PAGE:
If a quest for lifting huge amounts of weights isn’t desirable, is there at least a baseline that average Joes and Janes should strive for?
Rather than focus on how much iron you can add on, Dellanave and Allen say they focus on bodyweight benchmarks, like pull-ups, squats, deadlifts, and running a mile in under 10 minutes.
Nick Sarantis, the sports performance program coordinator at Baptist Health Sports Medicine in Louisville, Kentucky, says he’s also not in a hurry to load up the barbells for his clients. “Before we pick up a weight at all, we need to beat the environment that has beaten us down,” he says. “A two year old has a perfect squat. We lose that ability because of the chair we sit in and car we drive.”
To test if someone is ready to add on weight, Sarantis has people perform a simple exercise: an overhead squat with an unloaded PVC pipe. This range of motion testsjoints—hip mobility, knee stability—and core strength.
Lou Schuler, a journalist and strength and conditioning specialist, is also wary of playing the numbers game while pumping iron. “Given how little we know about all this, why not tell people to do what they like, but try to do a lot of it?” he says. “For the average person, the ideal level of aerobic fitness is probably a little more than they have now. The ideal amount of strength or muscle mass? A little more. Fat? A little less. Total activity? A little more.”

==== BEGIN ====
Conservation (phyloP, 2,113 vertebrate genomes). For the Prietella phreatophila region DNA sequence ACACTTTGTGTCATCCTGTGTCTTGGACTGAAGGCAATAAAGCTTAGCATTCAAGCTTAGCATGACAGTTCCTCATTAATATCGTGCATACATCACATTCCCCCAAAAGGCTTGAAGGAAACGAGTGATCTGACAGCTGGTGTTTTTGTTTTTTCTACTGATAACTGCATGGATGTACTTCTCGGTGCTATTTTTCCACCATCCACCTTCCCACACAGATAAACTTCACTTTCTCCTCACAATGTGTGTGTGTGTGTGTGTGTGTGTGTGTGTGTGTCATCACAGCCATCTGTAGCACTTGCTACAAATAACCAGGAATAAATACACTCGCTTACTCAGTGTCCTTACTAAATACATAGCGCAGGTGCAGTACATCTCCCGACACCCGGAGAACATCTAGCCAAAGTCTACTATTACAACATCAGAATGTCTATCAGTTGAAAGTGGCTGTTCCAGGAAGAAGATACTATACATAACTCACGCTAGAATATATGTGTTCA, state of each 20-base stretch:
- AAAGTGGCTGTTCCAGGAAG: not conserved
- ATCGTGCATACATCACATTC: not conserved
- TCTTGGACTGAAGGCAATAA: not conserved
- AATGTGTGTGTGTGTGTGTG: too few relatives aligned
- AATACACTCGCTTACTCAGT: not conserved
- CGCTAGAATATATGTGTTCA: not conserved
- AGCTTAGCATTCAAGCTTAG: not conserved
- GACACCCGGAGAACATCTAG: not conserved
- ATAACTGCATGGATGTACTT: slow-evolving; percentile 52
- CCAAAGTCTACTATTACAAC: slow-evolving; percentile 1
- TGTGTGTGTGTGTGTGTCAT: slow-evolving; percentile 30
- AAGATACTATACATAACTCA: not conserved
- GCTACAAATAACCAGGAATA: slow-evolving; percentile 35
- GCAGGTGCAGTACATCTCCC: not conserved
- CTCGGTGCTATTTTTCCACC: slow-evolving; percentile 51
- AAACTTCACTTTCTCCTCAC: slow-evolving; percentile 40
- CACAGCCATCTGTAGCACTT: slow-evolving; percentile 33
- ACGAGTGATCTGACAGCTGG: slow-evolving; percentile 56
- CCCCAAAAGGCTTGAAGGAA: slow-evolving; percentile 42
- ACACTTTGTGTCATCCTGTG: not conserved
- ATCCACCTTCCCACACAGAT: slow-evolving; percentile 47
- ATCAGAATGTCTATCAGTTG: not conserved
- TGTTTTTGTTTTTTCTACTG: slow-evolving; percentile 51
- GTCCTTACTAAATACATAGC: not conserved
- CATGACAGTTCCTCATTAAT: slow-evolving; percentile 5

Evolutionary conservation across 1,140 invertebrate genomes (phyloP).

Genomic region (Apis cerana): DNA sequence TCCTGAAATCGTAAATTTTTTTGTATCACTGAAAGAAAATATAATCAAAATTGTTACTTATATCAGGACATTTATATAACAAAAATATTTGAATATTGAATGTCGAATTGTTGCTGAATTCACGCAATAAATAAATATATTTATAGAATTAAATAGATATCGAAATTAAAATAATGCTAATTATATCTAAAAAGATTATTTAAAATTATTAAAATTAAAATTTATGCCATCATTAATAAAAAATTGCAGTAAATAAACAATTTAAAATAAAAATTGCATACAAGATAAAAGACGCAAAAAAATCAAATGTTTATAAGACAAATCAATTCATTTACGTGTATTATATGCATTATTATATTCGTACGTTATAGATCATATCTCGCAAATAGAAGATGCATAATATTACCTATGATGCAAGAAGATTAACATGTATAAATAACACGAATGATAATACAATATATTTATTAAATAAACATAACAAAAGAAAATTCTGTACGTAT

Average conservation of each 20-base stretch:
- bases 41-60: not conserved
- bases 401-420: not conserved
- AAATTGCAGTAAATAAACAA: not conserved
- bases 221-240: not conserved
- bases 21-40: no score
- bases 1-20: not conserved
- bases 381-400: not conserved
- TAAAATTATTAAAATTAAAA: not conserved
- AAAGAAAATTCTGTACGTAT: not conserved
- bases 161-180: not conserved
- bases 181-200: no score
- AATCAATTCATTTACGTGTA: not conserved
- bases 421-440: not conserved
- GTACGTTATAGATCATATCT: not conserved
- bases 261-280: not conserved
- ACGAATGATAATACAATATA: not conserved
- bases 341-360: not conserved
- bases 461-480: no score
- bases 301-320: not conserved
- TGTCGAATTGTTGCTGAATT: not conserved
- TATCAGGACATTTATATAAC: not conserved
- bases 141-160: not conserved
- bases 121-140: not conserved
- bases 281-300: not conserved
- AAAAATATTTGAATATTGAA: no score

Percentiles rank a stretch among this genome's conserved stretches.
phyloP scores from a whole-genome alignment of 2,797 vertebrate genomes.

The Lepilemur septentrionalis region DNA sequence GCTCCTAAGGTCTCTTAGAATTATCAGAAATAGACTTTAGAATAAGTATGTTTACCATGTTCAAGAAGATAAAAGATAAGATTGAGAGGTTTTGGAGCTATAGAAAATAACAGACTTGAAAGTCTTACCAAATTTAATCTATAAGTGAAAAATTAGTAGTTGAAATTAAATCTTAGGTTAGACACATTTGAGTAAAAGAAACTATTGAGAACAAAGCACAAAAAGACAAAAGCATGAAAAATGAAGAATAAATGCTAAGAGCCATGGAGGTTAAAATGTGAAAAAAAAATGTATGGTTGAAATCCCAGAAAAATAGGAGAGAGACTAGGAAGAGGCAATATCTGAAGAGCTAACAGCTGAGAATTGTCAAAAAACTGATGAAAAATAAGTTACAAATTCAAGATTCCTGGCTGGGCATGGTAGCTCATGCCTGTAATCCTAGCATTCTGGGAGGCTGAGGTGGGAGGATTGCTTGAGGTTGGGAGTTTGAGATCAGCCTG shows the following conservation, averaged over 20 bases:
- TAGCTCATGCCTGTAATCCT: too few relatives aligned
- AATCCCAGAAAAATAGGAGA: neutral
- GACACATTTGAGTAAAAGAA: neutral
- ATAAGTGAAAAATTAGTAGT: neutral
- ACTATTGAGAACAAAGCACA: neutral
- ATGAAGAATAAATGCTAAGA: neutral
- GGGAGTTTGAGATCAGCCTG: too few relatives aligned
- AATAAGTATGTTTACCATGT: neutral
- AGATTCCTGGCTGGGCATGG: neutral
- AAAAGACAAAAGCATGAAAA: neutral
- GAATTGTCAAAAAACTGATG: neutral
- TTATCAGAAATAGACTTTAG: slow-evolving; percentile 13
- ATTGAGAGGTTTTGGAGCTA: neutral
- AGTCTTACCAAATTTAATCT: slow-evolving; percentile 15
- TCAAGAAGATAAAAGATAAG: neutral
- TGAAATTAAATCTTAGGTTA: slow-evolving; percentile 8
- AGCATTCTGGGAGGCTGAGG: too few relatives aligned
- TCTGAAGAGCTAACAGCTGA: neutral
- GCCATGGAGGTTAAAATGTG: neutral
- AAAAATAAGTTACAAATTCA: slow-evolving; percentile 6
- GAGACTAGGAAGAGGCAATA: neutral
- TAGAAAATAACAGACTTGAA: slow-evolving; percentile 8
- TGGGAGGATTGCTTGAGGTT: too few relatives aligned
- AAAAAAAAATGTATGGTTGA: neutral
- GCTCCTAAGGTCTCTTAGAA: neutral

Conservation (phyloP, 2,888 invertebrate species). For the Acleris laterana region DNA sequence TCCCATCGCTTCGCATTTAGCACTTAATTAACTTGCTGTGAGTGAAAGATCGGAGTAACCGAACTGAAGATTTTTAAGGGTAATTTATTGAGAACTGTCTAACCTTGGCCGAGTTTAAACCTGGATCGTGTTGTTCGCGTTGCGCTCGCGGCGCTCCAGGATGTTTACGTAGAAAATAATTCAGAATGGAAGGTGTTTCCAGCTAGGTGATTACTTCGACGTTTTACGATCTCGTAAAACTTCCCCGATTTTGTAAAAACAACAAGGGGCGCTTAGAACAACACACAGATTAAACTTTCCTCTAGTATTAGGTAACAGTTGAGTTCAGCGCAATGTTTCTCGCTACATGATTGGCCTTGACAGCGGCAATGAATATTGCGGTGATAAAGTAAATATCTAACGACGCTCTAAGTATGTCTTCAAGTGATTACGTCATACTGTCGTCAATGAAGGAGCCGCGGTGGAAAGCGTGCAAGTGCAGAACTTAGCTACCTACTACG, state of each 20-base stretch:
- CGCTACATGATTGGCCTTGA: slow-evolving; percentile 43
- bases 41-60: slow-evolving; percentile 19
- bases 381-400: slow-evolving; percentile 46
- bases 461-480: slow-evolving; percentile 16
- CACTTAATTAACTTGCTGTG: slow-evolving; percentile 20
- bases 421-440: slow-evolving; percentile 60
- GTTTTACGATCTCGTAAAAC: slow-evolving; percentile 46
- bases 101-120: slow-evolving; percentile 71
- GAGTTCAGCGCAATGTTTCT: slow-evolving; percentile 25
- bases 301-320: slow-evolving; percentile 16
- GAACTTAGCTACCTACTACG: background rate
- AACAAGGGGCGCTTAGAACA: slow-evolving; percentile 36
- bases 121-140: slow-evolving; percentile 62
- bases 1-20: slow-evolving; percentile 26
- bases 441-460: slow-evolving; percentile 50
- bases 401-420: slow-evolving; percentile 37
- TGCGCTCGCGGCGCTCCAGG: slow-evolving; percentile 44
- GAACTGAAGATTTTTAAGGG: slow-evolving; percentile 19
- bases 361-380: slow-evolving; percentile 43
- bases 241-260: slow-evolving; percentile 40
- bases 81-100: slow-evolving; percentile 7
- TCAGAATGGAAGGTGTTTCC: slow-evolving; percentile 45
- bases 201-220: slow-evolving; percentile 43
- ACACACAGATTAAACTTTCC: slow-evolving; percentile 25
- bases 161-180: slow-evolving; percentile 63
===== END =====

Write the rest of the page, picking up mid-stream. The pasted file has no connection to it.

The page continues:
When it comes to strength and conditioning, it makes sense that people want to focus on the things that come most naturally. If you’re already hyper-flexible, practice yoga. If you’re predisposed to quickly growing muscle mass, go into powerlifting. If you have a high aerobic capacity, play endurance sports. But too much of a good thing can turn into injuries. “They all get hurt because they take a natural advantage and turn it into something unnatural,” Schuler says.